Cell movement through three-dimensional (3D) extracellular matrix (ECM) is an essential component of normal physiology and disease, including wound healing and tumor metastasis. Understanding how cells move through structurally diverse 3D matrices will be essential to design therapies aimed at controlling cell migration in the body. During 3D migration, both metastatic tumor cells and wound healing fibroblasts are faced with the same problem: how to efficiently move the bulky, stiff nucleus. While the power of actomyosin contractility is essential for cells to move their nuclei in 3D matrices, it is not understood how it is regulated by the ECM structure or physically coupled to the nucleus. An additional layer of complexity comes from the fact that the 3D matrix structure can govern actomyosin contractility to dictate the type of protrusions cells use to move (i.e. migratory plasticity). By understanding how the structure of the 3D ECM affects the physical properties of the nucleus and actomyosin contractility, we aim to create a conceptual framework to explain how and why human cells switch between distinct 3D migration mechanisms. We recently discovered that human cells moving in a linearly elastic 3D matrix rely on integrin-based cell-matrix adhesions and the power of actomyosin contractility to pull the nucleus forward, like a piston, and switch from using low-pressure lamellipodia to high-pressure lobopodial protrusions. This project will test the hypothesis that mechanical stress on the nucleus reprograms intracellular architecture and polarity to power the nucleus, and thereby the cell through 3D matrices. To achieve these goals, we will combine biophysical and cell biology approaches to measure mechanical stress on the nucleus and determine the molecular connections between discreet cytoskeletal elements required for high-pressure 3D motility.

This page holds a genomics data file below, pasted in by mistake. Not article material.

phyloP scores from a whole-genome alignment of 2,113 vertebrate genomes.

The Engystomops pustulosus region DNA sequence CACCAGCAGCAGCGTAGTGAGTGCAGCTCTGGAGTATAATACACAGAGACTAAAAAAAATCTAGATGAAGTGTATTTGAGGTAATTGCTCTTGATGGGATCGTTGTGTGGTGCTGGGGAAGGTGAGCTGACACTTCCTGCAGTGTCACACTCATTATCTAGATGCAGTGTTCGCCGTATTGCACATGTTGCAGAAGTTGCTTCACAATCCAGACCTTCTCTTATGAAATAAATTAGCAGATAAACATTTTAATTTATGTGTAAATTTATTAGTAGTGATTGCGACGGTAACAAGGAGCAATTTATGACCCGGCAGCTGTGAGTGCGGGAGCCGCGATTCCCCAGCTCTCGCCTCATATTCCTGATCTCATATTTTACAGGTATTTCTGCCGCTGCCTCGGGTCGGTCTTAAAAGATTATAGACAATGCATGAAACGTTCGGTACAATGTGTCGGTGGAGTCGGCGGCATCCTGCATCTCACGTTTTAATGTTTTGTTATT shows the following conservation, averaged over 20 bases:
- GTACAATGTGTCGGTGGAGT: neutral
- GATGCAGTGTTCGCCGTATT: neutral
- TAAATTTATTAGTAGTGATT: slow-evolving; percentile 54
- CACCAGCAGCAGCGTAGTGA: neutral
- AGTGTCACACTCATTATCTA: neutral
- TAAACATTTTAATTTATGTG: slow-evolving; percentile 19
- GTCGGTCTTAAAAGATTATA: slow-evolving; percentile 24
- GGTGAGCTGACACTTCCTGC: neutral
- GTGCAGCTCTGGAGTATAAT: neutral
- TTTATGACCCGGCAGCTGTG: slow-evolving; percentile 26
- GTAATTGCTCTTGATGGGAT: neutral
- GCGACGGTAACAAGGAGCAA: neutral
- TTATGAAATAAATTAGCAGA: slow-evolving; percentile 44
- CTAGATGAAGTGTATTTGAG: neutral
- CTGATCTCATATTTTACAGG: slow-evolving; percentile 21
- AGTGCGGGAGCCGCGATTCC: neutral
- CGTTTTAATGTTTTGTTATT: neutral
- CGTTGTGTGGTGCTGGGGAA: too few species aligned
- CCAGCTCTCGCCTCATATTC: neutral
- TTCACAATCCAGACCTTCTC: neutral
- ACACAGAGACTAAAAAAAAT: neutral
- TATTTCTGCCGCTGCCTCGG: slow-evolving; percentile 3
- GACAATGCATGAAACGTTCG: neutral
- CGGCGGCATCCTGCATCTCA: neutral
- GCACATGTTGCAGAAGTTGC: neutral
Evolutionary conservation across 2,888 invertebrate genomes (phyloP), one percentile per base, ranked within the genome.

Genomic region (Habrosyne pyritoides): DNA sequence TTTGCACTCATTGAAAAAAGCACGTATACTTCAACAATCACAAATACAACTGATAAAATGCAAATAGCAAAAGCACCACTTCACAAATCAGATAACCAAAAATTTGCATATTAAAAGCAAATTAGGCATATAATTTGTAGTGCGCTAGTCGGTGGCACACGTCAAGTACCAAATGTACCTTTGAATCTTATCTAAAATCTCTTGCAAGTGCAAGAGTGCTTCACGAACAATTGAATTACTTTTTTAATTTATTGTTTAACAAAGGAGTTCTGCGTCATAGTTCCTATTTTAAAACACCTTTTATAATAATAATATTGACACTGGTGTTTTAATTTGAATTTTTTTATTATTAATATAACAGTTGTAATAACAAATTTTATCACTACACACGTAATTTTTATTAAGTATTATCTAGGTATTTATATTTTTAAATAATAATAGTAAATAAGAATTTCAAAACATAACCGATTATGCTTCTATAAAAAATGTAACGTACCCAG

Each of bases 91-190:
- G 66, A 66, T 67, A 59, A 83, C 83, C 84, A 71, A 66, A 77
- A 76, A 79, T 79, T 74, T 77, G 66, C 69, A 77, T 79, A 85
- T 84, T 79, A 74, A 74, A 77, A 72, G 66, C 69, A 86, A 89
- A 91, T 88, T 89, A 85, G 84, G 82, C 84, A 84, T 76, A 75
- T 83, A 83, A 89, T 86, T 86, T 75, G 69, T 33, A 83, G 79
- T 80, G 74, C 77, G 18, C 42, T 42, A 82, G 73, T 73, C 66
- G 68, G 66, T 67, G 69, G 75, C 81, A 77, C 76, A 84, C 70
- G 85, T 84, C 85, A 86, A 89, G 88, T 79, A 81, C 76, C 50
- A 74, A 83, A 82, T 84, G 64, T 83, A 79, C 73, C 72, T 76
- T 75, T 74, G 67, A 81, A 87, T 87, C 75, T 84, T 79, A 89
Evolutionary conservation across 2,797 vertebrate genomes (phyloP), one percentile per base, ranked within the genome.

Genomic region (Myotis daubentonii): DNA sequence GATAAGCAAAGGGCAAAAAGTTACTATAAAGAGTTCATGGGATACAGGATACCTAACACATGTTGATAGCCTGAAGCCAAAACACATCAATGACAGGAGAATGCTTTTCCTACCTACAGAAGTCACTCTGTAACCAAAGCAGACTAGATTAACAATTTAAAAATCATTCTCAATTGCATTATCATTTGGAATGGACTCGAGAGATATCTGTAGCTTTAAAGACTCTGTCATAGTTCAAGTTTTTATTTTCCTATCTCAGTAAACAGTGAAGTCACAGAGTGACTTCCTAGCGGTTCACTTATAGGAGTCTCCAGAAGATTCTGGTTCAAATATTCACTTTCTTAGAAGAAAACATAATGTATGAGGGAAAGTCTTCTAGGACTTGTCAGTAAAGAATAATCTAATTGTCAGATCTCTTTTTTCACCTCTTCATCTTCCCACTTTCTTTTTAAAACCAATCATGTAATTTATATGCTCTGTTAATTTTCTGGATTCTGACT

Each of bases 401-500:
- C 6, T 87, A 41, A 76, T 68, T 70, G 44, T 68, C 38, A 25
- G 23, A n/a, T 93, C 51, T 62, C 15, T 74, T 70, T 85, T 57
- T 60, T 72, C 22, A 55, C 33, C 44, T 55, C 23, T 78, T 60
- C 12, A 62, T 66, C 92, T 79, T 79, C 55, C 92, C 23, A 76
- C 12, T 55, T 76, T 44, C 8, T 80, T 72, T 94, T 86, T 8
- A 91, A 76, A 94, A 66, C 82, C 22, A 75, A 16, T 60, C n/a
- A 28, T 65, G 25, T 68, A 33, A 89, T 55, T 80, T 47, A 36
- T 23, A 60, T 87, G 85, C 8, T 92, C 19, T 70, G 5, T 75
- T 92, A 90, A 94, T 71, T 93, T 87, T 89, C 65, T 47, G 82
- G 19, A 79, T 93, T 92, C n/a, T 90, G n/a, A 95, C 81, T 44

Aim 1 will manipulate the physical structures of the matrix and the nucleus and measure the ability of the cells to assemble and activate the nuclear piston mechanism. This approach will establish why the 3D matrix can reprogram cellular force production to switch cells to pressure-driven 3D migration.
Aim 2 will identify the actomyosin machinery that is specifically activated by 3D matrix-cell interactions to generate pressure and govern migratory plasticity. These experiments will clearly distinguish the actomyosin filaments responsible for pulling the nuclear piston forward from those that respond to matrix stiffness by increasing traction force.
Aim 3 will determine the mechanisms by which vimentin intermediate filaments transmit force to the nucleus to sustain intracellular polarization and directional cell movement in the narrow confines of the 3D matrix. These novel approaches will determine if the nucleus is a mechanosensor that responds to 3D matrix structure by governing actomyosin contractility and the mode of 3D cell migration. This enhanced understanding of the fundamental principles of directional 3D cell motility and migratory plasticity will lead to new therapeutic strategies to control normal and abnormal cell movement in the body.
The movement of single cells through three-dimensional tissue environments is essential for physiological processes like wound healing, but is a lethal characteristic of metastatic tumor cells. The goal of this research project is to understand how cell behavior and architecture is reprogrammed in response to the structure of the material they are moving through. This information will help develop new therapeutic strategies to control the movement of normal and abnormal cells in the body.